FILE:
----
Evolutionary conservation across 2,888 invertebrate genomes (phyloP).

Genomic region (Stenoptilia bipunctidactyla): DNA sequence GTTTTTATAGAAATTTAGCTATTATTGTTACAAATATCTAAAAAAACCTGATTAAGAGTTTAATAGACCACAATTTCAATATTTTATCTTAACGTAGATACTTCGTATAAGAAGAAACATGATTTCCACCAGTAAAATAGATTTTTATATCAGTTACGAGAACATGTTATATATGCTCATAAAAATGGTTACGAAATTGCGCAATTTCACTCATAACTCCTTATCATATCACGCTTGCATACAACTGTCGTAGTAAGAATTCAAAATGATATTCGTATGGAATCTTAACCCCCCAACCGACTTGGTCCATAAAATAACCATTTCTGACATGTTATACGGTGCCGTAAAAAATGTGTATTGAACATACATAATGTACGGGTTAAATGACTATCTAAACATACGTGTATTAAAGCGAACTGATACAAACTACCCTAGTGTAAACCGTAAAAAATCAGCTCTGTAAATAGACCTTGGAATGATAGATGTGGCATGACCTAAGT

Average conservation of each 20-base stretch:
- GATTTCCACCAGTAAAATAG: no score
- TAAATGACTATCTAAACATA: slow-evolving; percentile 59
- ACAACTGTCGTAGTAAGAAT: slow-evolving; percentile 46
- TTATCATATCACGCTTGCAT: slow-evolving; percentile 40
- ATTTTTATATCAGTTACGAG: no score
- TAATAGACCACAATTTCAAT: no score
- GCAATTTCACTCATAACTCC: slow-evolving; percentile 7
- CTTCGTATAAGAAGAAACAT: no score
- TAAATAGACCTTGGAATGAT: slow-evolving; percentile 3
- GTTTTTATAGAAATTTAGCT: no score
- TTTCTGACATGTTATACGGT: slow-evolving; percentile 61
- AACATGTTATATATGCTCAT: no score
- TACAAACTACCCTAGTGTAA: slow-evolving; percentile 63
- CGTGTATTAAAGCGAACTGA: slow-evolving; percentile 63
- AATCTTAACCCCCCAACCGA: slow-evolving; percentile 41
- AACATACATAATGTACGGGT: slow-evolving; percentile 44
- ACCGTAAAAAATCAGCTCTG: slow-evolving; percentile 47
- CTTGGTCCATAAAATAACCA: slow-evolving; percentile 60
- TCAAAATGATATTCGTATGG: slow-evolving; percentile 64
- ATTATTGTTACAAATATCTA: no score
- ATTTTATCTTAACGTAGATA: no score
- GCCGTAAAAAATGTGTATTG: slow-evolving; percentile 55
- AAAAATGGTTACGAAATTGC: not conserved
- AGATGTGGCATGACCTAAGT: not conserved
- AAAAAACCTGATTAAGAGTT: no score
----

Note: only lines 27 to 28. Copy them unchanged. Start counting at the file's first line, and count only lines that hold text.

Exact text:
- AGATGTGGCATGACCTAAGT: not conserved
- AAAAAACCTGATTAAGAGTT: no score